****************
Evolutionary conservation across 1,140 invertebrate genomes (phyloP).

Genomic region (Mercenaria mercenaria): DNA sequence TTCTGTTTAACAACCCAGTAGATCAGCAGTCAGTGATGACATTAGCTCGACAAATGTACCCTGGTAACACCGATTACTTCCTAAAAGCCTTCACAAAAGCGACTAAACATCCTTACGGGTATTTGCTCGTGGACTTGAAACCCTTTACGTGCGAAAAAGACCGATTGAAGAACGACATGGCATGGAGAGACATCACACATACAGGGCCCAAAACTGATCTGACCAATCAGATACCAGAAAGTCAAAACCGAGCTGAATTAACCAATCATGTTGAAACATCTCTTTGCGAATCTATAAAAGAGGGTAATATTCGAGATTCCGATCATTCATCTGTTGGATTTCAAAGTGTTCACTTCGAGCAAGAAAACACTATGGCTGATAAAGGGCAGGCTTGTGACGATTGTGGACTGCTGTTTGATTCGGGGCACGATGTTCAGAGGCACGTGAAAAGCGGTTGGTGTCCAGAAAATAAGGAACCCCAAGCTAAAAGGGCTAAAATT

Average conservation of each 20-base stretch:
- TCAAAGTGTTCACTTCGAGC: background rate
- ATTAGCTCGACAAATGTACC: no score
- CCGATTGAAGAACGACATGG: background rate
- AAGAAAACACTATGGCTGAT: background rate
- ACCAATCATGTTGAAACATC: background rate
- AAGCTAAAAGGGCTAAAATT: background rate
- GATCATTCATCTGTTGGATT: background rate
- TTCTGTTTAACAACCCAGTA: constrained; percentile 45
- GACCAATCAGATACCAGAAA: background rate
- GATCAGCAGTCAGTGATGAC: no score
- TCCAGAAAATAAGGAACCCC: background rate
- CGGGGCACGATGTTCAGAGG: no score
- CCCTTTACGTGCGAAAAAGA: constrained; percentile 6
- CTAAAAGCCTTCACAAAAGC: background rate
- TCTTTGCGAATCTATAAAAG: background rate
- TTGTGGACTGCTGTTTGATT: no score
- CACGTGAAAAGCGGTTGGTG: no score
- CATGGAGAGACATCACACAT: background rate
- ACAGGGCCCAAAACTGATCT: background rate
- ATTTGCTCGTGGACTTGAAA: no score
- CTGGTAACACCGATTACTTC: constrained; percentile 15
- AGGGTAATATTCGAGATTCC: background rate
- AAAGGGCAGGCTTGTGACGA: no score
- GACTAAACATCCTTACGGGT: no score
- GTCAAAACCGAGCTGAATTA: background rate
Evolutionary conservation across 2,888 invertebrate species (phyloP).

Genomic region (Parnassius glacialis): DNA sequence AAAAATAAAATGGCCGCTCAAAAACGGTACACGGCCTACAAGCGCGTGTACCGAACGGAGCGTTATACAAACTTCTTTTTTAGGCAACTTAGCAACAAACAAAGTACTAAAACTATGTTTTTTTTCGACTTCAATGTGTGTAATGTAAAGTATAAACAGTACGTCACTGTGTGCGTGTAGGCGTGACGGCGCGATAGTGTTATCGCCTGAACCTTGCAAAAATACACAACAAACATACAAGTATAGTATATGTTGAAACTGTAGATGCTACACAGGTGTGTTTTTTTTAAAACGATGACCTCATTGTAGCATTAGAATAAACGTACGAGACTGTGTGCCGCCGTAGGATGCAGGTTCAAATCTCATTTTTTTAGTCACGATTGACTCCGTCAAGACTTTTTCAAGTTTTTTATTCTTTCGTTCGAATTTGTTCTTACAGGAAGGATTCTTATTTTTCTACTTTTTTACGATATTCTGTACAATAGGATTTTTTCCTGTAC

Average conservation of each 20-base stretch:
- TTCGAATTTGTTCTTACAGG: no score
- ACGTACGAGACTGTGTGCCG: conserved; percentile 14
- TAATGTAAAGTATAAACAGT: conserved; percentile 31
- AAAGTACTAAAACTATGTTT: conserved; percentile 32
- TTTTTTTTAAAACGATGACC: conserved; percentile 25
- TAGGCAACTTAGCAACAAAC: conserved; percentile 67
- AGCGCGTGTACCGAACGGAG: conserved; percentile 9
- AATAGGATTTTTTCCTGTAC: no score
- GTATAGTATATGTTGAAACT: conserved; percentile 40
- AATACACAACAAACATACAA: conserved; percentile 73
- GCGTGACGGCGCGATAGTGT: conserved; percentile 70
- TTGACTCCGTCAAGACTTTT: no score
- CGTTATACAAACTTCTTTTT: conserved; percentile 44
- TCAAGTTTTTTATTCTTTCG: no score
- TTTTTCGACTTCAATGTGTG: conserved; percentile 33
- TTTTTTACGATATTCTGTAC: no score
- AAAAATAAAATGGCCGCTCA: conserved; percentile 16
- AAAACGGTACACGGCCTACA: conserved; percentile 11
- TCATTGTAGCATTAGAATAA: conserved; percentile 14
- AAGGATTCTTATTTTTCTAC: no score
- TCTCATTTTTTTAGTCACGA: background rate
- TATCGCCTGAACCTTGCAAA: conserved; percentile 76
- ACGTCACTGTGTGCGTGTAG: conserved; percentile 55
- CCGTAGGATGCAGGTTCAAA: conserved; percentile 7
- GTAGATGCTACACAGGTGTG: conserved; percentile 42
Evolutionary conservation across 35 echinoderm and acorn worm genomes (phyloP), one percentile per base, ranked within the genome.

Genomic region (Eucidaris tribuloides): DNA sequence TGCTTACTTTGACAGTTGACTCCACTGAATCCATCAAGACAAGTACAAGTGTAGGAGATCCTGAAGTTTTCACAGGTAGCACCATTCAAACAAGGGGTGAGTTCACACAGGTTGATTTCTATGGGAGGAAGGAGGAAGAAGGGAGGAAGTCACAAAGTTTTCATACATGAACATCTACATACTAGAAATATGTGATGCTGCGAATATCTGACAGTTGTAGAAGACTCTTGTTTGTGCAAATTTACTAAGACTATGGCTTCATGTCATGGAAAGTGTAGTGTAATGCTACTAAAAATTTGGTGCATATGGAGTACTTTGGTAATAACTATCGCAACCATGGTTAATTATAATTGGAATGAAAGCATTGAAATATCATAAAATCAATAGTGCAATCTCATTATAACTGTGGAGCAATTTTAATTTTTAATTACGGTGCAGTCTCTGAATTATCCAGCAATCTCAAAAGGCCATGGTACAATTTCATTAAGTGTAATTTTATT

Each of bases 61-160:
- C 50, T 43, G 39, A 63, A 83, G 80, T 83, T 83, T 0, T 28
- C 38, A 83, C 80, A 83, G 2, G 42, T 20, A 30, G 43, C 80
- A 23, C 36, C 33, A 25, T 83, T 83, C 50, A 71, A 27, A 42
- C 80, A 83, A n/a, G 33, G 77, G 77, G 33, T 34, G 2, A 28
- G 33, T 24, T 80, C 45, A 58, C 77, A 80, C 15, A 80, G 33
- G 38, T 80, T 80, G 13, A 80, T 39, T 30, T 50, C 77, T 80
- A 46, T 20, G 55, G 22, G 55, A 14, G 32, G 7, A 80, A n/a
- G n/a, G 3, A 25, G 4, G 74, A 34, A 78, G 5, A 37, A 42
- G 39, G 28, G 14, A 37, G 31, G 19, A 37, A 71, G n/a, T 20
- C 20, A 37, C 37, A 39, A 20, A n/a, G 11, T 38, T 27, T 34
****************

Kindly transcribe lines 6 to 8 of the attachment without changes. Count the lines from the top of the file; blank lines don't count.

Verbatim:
- CCGATTGAAGAACGACATGG: background rate
- AAGAAAACACTATGGCTGAT: background rate
- ACCAATCATGTTGAAACATC: background rate